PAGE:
Wikipedia defines an annual report as “a comprehensive report on a company’s activities throughout the preceding year.” It is “intended to give shareholders and other interested people information about the company’s activities and financial performance.”
Companies (particularly those listed on a stock exchange) prepare these documents according to standard accounting rules in order to comply with regulations of various financial and taxation authorities, but more than anything, they are used to present a credible snapshot of a company’s finances over a short period of time, so investors and other stakeholders can understand and analyze the health and stability of the company.
Therefore, the only real requirement of an annual report is for it to present selected financial information. This would include the following (according to Wikipedia):
- Accounting policies
- Balance sheet
- Cash flow statement
- Contents: non-audited information
- Profit and loss account
- Notes to the financial statements
- Chairperson’s statements
- Director’s report
- Operating and financial review
- Other features
- Auditor’s report
More Than Just a Financial Snapshot
Over the years, annual reports have become much more than financial snapshots. Companies have sought to give stakeholders a more complete picture of the operations of their firms, including discussions of their environmental practices, management goals, corporate ethics, etc. All of these have been illustrated with breathtaking photography printed on thick coated press sheets by commercial printing establishments. Annual reports have become high-end magazines for the corporate set.
Custom Printing Considerations
If you are designing an annual report for a client, or for your employer, you may want to consider the following:
- Design with distribution in mind. Copies of your annual report will need to fit in standard or custom envelopes and be mailed. To keep prices down, consider various standard envelope sizes (avoid square envelopes, for instance, to avoid postal surcharges) and determine the appropriate enclosure size for the envelope. However, this does not mean that your annual report must be 8.5” x 11”. Sometimes a narrower or wider format will grab the reader’s attention more effectively.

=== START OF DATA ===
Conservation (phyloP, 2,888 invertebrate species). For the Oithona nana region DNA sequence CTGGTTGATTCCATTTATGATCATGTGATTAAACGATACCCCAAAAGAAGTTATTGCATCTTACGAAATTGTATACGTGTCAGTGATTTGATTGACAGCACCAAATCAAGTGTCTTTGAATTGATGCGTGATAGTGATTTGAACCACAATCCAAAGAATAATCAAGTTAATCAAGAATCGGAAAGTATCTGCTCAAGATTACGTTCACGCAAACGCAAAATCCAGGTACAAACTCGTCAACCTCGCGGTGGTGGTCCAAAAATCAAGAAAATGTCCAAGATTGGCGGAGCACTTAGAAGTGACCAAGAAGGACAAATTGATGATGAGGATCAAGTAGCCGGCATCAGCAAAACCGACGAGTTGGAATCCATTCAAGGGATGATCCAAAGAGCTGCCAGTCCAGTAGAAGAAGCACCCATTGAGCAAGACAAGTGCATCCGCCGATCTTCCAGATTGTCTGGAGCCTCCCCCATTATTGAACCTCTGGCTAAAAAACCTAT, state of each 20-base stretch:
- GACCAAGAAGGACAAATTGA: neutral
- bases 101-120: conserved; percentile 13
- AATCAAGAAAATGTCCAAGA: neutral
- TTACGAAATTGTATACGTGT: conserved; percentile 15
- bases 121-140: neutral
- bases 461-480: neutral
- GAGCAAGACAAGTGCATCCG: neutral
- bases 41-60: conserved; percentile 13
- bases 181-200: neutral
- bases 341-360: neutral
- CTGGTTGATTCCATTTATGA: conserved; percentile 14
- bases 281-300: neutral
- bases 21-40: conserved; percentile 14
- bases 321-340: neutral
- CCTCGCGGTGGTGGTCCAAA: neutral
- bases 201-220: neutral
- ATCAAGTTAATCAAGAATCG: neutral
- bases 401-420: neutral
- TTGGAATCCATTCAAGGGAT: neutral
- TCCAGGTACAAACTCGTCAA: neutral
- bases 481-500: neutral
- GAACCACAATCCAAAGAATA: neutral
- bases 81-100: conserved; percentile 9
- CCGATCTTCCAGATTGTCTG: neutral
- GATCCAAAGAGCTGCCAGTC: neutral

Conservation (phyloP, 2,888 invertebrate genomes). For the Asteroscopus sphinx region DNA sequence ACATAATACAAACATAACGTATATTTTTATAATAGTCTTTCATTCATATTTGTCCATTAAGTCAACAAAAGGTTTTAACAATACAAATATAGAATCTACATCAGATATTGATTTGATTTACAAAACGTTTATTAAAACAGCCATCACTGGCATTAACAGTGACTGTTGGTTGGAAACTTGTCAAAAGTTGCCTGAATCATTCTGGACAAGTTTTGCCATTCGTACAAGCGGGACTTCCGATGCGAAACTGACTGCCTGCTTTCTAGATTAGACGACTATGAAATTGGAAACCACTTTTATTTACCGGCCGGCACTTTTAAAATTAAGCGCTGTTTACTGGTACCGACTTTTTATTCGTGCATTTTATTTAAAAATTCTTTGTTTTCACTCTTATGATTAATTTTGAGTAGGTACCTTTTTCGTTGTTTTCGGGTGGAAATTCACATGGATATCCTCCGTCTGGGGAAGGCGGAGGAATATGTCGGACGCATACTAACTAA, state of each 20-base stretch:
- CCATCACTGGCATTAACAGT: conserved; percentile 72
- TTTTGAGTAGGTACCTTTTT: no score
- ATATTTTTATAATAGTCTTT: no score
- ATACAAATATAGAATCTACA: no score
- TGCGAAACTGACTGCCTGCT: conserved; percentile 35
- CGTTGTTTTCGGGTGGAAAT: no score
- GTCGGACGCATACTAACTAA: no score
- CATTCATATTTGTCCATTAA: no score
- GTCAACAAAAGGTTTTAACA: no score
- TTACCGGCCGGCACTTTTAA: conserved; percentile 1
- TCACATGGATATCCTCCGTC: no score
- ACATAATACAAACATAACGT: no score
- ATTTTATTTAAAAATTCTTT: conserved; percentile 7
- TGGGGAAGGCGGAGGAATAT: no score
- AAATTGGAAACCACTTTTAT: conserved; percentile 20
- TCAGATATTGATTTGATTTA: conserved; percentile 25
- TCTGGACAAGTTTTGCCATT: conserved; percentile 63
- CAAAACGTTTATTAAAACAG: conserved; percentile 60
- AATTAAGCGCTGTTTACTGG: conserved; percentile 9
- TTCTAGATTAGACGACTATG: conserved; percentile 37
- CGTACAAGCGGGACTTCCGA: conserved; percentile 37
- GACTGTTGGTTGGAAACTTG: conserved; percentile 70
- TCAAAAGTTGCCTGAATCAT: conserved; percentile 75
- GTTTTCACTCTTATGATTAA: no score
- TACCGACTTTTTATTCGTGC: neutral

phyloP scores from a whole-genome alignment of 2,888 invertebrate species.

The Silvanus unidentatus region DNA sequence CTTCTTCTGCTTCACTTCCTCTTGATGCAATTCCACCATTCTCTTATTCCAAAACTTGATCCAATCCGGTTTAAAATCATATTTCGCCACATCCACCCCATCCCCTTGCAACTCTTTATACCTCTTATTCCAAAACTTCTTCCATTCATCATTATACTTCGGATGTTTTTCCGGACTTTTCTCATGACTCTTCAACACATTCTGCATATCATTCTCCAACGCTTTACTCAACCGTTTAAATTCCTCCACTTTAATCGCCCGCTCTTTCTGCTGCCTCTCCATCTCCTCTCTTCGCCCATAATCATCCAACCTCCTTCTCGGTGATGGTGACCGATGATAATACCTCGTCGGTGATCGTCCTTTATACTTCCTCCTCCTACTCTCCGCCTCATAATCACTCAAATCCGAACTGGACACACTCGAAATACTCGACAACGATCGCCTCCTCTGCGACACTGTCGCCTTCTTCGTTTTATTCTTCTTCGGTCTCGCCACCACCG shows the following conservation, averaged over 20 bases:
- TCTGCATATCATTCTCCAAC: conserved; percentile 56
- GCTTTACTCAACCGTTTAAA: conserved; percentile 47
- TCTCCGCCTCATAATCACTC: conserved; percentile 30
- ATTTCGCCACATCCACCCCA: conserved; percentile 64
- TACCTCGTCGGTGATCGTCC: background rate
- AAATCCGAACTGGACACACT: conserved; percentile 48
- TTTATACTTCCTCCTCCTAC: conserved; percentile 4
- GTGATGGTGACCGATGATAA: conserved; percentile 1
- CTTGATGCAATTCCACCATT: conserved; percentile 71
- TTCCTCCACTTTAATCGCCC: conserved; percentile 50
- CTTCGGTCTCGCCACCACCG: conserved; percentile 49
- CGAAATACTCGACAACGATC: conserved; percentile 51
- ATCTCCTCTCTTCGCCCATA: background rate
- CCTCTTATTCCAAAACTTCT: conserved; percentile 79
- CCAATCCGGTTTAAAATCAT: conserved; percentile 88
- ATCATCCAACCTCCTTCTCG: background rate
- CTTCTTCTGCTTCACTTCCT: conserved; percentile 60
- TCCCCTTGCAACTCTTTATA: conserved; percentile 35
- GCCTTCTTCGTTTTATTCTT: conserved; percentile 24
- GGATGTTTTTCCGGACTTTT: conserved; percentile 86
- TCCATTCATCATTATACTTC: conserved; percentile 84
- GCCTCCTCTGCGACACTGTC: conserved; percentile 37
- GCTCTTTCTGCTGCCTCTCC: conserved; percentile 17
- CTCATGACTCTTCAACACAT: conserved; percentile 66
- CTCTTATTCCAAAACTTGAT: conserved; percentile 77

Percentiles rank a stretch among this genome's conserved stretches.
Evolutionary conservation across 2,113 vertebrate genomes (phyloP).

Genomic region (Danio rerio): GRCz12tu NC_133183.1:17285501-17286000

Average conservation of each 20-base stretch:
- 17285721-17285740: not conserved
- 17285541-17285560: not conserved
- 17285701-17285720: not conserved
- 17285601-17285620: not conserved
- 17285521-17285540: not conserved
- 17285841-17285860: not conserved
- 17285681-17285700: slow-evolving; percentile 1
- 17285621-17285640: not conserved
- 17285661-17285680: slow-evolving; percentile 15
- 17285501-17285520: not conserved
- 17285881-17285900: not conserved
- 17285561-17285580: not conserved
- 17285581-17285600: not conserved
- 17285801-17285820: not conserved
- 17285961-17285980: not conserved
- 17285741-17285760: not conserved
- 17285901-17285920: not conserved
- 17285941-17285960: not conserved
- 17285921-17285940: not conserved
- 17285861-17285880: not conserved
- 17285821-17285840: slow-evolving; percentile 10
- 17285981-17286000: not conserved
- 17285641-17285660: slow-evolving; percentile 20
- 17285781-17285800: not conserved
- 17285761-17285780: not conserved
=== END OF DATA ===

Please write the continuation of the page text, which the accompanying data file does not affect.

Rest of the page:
- Choose commercial printing paper with photography in mind, and don’t hesitate to use more than one paper stock. For the introductory material replete with dramatic photos, you may want to choose a gloss coated stock to make the photos “pop.” For the text-heavy financial pages, you may want to choose a matte press sheet or a high-end uncoated paper to facilitate reading.
- Consider environmental implications. Sustainability is big now. You may choose a recycled, uncoated sheet to reflect your company’s sensitivity to environmental issues. Paper choice can send a message to readers, just as photography and color choice can.
- Consider quadtones instead of full-color. If you want to make your annual report look less opulent so as not to give company shareholders the impression that you spent their hard-earned money on custom printing, you can subdue the colors (perhaps use less process color). However, this doesn’t mean that the photos need to suffer. If you print the photos as four-color black/white images, you can increase their depth and expand their tonal range. This will improve detail in the highlights, mid-tones, and shadows. You can achieve this by using all the process colors to create the impression of black-ink-only photographs.
- Maximize the tactile quality of print. With all the hoopla about the death of print, producing an annual report can give you an opportunity to showcase the tactile nature of custom printing, something online media cannot offer. You can create textures by contrasting spot gloss varnishes against spot dull varnishes on images or text. Or you can give a relief texture to an element using thermography. Add a rough feel to a design element with sandpaper UV coating, or smooth out an area with soft-touch coating. Add depth with embossing or add sparkle with foil stamping. Use your imagination along with the plethora of new paper coatings.
- Ask your commercial printing vendor for a paper dummy. If you are using multiple paper stocks in your annual report, consider asking your printer for a paper dummy (cut to the proper size, with the proper page count). This will show you (and your client) just how the final printed annual report will feel in your hands.